This is, you know, it doesn't. Church size is irrelevant when it comes to this. What's the best way for them to connect with you? Well, I think they could just go on the web and get you in Stephen Ministries. And that'll take them to our website. And then they can find phone numbers. They can call us and we can send them a little packet of information about Stephen Ministry. We put it in a file folder so that when people get it, they don't have to throw it away.

They can put it in their file cabinets and and refer to it. So I would say just go and get on the web and key in Stephen Ministry or Stephen Ministries. And that's S-T-E-P-H-E-N. And they should look at our website pretty easily. Now, this is not some kind of huge financial commitment from a church or anything.

This is very affordable, very doable. You guys have this down. What can a church expect just from the process, from the moment you call to the moment where they feel like they are competently engaging in this type of ministry? How long a time frame are we looking at? Well, congregations, you know, sometimes they take a couple of years to make a decision. But we had congregations that have sent, that have called us and we sent them information and they have gotten involved the next week.

Now, that's rare. Usually it takes several months for it to go through the process. But once they get that information, it explains everything that goes on and what you need to do. We have six leaders training courses each year in various parts of the country. So then a congregation will elect some people, usually one or two church staff, who will go and be trained as a leader in a seven-day event. And then they go back and elect and recruit and train and supervise and make assignments to a bunch of lay people who will do the caring. Well, and I only got just about a minute or two, but in the last little bit of time, on a personal note, you were the recipient of your own care that you had set in place because you've had some tragic things in your own life with your wife and so forth. How was that when that came about in your life? What was that like for you to be able to have put so much into this and then all of a sudden now it's coming back at you and caring for you through that process, you and your family?

Yeah, well, my wife was diagnosed with ovarian cancer and she lived for three and a half years and then she died. And during that time, I was her primary caregiver. And I remember right at the beginning, when she was diagnosed, I had a secret minister and I was able to talk with a secret minister about that. And it sure was helpful just to get those feelings out and have somebody listen to me. You know, as a as a caregiver for three decades, myself now, people, I think sometimes people think that, well, we've got it all, you know, you created this program, so therefore you're the expert on it.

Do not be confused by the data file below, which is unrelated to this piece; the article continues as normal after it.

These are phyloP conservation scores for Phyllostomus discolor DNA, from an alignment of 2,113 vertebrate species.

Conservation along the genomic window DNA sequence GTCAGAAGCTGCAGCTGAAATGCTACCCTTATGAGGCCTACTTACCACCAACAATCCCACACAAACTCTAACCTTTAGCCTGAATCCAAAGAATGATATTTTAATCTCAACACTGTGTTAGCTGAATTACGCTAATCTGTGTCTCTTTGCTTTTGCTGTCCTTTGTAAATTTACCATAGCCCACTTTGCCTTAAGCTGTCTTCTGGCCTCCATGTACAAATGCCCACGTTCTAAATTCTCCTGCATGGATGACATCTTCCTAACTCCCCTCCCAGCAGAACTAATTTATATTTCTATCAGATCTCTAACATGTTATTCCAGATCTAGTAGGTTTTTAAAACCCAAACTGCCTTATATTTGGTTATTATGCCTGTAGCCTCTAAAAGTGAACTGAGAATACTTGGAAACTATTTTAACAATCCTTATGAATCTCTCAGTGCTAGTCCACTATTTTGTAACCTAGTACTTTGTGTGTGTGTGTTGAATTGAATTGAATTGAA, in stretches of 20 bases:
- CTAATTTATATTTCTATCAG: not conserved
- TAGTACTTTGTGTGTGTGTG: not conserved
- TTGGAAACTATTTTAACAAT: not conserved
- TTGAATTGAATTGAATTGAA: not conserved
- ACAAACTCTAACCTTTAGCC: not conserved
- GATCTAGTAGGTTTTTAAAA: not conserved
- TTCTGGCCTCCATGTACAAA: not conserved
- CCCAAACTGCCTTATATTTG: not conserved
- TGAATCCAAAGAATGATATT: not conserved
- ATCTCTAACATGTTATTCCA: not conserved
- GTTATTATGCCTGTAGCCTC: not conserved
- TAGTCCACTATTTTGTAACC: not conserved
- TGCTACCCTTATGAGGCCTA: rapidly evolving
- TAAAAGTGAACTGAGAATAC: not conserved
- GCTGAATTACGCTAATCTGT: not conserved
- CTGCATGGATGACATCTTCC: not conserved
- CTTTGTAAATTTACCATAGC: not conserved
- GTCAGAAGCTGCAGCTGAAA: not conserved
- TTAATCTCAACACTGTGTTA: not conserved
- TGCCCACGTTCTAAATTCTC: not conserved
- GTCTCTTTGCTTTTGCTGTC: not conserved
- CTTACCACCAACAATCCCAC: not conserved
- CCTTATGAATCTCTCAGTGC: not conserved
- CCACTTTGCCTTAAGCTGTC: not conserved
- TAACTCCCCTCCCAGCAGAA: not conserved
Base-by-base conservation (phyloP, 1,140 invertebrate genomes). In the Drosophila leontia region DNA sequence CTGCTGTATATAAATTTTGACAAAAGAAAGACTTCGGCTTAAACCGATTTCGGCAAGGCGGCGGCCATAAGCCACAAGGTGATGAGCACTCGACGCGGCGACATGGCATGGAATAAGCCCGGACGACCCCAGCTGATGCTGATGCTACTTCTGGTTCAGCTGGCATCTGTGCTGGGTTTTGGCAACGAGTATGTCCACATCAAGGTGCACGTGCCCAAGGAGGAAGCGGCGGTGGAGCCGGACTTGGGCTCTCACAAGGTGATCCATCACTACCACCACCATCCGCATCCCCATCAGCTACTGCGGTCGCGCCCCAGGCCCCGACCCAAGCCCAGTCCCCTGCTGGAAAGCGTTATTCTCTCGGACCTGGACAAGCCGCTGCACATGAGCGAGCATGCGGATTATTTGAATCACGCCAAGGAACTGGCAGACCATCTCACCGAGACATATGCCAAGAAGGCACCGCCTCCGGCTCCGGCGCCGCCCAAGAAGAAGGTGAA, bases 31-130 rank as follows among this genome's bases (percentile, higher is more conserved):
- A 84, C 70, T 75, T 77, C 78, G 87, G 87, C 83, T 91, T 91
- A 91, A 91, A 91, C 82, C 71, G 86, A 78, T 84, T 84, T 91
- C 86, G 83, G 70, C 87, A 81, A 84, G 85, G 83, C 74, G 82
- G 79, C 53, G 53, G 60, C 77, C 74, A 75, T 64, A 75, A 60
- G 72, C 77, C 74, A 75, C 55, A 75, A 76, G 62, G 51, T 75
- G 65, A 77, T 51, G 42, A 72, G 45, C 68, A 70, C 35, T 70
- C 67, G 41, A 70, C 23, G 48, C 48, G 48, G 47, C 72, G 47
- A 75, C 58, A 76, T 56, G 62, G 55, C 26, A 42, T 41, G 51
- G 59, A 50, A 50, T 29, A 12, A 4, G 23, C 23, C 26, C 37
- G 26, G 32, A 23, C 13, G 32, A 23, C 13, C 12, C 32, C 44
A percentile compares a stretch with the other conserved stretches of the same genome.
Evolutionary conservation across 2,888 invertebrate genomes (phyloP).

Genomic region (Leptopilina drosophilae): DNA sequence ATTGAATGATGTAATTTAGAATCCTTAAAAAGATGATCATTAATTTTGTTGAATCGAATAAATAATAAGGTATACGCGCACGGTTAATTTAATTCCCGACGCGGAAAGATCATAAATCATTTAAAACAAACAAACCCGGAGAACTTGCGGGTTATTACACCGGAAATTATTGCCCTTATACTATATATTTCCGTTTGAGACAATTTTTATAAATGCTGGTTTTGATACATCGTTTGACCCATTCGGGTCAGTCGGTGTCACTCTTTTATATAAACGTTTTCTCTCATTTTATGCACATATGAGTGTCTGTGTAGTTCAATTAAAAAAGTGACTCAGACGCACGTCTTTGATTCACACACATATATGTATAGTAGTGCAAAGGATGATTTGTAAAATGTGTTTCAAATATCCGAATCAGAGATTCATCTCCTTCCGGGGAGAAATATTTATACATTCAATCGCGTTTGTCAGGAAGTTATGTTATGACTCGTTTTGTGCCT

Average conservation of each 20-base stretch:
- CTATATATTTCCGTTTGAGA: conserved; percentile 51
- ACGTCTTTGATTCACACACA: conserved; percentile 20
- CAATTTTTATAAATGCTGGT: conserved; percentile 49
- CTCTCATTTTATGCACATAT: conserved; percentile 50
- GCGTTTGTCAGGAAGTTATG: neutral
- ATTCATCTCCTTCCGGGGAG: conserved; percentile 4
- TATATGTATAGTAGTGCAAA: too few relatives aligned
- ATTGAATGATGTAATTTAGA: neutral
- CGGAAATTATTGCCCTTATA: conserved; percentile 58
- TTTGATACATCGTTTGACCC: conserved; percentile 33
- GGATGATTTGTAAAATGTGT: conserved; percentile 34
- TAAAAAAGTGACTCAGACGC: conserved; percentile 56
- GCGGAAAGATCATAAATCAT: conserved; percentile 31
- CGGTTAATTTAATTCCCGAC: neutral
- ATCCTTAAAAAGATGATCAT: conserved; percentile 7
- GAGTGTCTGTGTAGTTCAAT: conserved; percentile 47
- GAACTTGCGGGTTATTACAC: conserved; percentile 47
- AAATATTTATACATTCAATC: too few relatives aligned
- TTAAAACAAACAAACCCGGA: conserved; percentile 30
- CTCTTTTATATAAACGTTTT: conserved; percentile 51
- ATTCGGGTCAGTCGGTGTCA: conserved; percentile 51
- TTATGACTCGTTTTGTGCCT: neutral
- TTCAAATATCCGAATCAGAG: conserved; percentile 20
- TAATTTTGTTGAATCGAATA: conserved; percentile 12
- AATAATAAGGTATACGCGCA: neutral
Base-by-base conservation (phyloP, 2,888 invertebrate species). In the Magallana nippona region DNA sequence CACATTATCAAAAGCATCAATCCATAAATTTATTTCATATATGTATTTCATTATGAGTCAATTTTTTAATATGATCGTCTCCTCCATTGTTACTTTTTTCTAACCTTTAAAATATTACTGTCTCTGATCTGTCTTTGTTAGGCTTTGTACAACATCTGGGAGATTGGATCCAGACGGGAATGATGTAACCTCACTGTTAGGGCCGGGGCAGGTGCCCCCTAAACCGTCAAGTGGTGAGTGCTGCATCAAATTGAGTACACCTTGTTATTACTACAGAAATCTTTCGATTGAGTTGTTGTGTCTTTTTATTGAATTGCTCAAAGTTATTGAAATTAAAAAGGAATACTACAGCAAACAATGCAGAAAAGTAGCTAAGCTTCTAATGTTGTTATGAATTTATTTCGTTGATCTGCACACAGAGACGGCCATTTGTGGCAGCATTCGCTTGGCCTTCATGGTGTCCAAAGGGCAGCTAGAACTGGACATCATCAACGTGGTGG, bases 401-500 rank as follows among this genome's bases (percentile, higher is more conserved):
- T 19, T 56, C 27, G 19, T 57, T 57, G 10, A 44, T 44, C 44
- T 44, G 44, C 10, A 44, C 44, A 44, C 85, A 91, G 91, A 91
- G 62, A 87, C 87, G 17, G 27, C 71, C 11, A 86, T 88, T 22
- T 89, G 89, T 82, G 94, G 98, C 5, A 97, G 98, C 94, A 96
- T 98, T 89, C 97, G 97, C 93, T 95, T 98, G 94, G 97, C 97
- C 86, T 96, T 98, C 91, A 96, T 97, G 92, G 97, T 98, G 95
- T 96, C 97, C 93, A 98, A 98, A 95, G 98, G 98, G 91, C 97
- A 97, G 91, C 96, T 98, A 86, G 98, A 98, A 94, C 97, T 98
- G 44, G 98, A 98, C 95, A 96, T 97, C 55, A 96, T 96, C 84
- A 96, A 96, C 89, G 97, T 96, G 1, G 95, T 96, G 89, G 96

And I've got a radio show and they forget that we need this ourselves. The reason we say these things and do these things is because we're also preaching to ourselves. One of my favorite scriptures is David at Ziklag when he strengthened himself in the Lord, but we need this coming back on us. And I think that that had to have been deeply moving for you to have a Stephen minister come alongside you during that time. Yeah, very, very moving. Very, very moving. And what's also really, really cool is that when a number of my friends have had situations, I find Stephen ministers for my friends here in St. Louis.

And it was very gratifying personally to me. Yes, definitely. Well, listen, Dr. Kinhauk, he is the founder and executive director of Stephen Ministries, stephenministries.org. If you think this is something your church needs to be a part of, please go out there right now and get involved. These people are ready to help you start ministering to the people in your church who are overwhelmed and your community who are overwhelmed.

I've been the recipient of this in my own family. I love what they do. Dr. Hauk, thank you for joining us. I really do appreciate it. Hey, thank you. All right, listen, this is hope for the caregiver.

We've got more to come. Don't go away. We are so glad that you're here. If you want to be on the show, the number is 877-655-6755.

We'll be right back. Here's some great news. If you missed the deadline to sign up for health insurance, or if you signed up for a plan you're not happy with, you still have a choice. MediShare is a healthcare sharing program.

Hundreds of thousands of Christians are part of this. It can save you a lot. Typical savings for a family is about five hundred bucks a month. You can join MediShare anytime. It's easy to call and look into it.

There's no pressure at all. And man, what a difference it can make. 855-25-SHARE.

That's 855-25-SHARE. Have you ever struggled to trust God when lousy things happen to you? I'm Gracie Rosenberger, and in 1983, I experienced a horrific car accident leading to 80 surgeries and both legs amputated. I questioned why God allowed something so brutal to happen to me.

But over time, my questions changed, and I discovered courage to trust God. That understanding, along with an appreciation for quality prosthetic limbs, led me to establish Standing With Hope. For more than a dozen years, we've been working with the government of Ghana and West Africa, equipping and training local workers to build and maintain quality prosthetic limbs for their own people. On a regular basis, we purchase and ship equipment and supplies.

And with the help of inmates in a Tennessee prison, we also recycle parts from donated limbs. All of this is to point others to Christ, the source of my hope and strength. Please visit standingwithhope.com to learn more and participate in lifting others up. That's standingwithhope.com. I'm Gracie, and I am standing with hope.
Whisper: medium.en / 2024-01-22 08:01:41 / 2024-01-22 08:08:31 / 7